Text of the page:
Theorem B-j in Chapter III for a more precise but technical formulation of the above
theorem. (In fact, a stronger version will be proved in [S5]). The above theorem is a
natural generalization of Montgomery-Yang [MY; ll,Theorem B]), where X
= S
the standard sphere, G has a fixed point and dim
= 3. They conclude that the fixed
point set is a sphere of dimension 2.
Theorem C Let X
be a homology sphere which is a compact smooth G-
manifold of cohomogeneity one, that is, dim Xn/G = 1. Then either X n is equivariantly
diffeomorphic to the standard sphere S
with some orthogonal G-action, or X
is a homotopy sphere Z and (G, Q(E )) is one of the exceptional cases in Theorem A.
(See Remark below.)
Remark The pairs (G,Z ) are exactly the missing cases in [W]. As is well known,
each (G, X ) can be presented as the following G-invariant, codimension 2 subvariety
of the unit sphere S
n + 2
in C
2 k + 2
= R
4 k + 4
, n = 4k+1 5 :
) h + (
Z 1
) 2 + ( z
2 k + 1
) 2 = 0, 2 IZjl2 = 1, h 1 is odd,
where G = SO(2)xSO(2k+1) (or SO(2)xG2, if k = 3 ) acts orthogonally on S
n + 2
the representation (jij) 2 + (ia1)h ®^( p2k+l)(E o n ^ 2 k + 2 - Note that the G-manifold E
is characterized by the odd integer h 1. (The case h =1 gives S
with orthogonal G-
action). We refer to [Br1], [Br2], [Bri], [Hi] for further information concerning the
construction of these G-manifolds.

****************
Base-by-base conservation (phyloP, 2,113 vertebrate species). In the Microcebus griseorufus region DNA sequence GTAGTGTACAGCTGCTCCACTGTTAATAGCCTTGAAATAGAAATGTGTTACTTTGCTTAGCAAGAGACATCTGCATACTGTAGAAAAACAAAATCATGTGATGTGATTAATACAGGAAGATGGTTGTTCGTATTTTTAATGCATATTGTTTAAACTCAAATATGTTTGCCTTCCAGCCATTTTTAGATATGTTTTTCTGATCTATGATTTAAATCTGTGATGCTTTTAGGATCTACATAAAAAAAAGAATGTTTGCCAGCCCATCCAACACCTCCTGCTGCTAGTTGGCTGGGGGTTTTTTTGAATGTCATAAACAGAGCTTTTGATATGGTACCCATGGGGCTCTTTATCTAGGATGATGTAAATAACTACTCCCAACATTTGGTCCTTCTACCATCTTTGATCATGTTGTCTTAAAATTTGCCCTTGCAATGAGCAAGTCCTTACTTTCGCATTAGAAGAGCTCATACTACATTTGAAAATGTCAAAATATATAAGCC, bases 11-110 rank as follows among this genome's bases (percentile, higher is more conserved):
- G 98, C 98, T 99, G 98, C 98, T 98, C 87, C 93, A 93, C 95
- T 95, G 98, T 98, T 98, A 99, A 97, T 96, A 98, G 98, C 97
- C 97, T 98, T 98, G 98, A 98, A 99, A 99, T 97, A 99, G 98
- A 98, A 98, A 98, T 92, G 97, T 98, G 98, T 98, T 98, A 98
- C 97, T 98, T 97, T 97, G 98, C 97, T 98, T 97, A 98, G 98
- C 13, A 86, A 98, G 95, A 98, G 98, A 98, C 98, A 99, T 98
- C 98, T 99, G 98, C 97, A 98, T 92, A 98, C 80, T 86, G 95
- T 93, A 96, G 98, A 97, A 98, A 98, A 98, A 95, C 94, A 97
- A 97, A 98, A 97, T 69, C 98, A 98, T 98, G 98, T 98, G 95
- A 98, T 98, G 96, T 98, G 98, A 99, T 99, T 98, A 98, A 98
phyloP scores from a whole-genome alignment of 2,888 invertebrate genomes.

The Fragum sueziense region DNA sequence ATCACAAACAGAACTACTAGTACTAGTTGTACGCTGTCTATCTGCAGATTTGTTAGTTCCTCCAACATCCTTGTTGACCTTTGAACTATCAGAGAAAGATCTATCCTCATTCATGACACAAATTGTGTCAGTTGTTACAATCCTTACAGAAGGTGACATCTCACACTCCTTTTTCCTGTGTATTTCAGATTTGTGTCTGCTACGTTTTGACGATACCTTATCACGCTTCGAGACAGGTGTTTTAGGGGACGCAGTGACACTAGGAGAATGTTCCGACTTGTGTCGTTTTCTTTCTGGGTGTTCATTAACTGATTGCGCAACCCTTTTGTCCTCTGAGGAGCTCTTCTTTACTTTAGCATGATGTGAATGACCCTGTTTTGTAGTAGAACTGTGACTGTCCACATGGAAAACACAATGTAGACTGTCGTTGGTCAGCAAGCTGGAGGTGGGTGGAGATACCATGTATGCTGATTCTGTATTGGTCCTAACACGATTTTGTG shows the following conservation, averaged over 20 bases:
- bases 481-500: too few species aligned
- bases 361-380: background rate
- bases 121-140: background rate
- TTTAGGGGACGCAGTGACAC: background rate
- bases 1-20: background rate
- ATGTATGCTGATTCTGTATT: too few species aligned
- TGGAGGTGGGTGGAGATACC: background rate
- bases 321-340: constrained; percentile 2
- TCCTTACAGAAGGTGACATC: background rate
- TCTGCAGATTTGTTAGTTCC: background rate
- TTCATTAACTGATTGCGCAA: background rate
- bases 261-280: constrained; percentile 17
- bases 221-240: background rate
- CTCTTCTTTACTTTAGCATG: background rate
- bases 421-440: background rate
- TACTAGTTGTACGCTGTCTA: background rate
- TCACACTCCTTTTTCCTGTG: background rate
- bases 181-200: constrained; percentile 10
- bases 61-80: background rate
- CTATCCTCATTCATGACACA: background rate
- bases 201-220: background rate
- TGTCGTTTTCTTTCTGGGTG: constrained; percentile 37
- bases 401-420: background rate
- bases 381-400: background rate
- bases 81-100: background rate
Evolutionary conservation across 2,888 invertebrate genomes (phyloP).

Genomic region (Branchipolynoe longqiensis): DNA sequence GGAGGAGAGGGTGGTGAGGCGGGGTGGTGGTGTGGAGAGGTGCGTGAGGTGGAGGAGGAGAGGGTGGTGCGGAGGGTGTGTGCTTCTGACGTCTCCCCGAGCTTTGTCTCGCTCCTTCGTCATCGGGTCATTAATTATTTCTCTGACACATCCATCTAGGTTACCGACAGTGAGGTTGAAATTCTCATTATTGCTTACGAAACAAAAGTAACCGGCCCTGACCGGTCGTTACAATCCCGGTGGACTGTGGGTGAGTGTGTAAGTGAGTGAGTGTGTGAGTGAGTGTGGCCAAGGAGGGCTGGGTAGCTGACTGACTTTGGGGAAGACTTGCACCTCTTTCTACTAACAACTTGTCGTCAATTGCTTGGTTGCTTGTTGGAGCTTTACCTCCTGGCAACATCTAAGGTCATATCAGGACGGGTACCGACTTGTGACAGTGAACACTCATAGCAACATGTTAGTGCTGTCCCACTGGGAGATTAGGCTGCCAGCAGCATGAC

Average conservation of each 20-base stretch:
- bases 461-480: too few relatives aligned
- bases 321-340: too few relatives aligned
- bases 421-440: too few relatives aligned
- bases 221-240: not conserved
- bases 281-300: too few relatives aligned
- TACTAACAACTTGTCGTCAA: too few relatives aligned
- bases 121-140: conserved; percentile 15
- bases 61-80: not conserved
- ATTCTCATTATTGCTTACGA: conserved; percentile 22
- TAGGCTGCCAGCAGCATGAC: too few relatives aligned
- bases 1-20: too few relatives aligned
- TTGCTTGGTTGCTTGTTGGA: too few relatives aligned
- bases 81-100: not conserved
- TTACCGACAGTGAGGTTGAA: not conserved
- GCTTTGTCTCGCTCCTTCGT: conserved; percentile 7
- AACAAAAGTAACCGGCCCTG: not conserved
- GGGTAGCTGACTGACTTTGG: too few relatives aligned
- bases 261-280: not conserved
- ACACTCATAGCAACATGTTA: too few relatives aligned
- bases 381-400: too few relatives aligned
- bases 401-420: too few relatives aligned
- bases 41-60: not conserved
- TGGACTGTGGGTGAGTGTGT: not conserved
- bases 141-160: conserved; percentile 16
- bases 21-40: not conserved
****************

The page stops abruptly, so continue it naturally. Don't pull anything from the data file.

We shall give some further comments and a brief description of our approach. First
of all, the exhaustive procedure followed in Chapter I also gives complete tables of
linear groups with higher cohomogeneities. One starts, of course, with simple linear
groups and these can be easily tabulated up to, say, cohomogeneity c 8, and for
semisimple groups the tables are still reasonably short in this range of c. However,
checking all non-semisimple groups as well is rather tedious even for c = 4 or 5.
The study of compact connected transformation groups on spheres is, also from our
point of view, considerably more difficult than in the euclidean case. The main reason is
the difference in the fixed point theory. Whereas a fixed point always exists for
euclidean G-spaces of low cohomogeneity, cf. [HS1], fixed points may not even exist for
the spherical linear models. In reality, this single fact essentially "explains" all the
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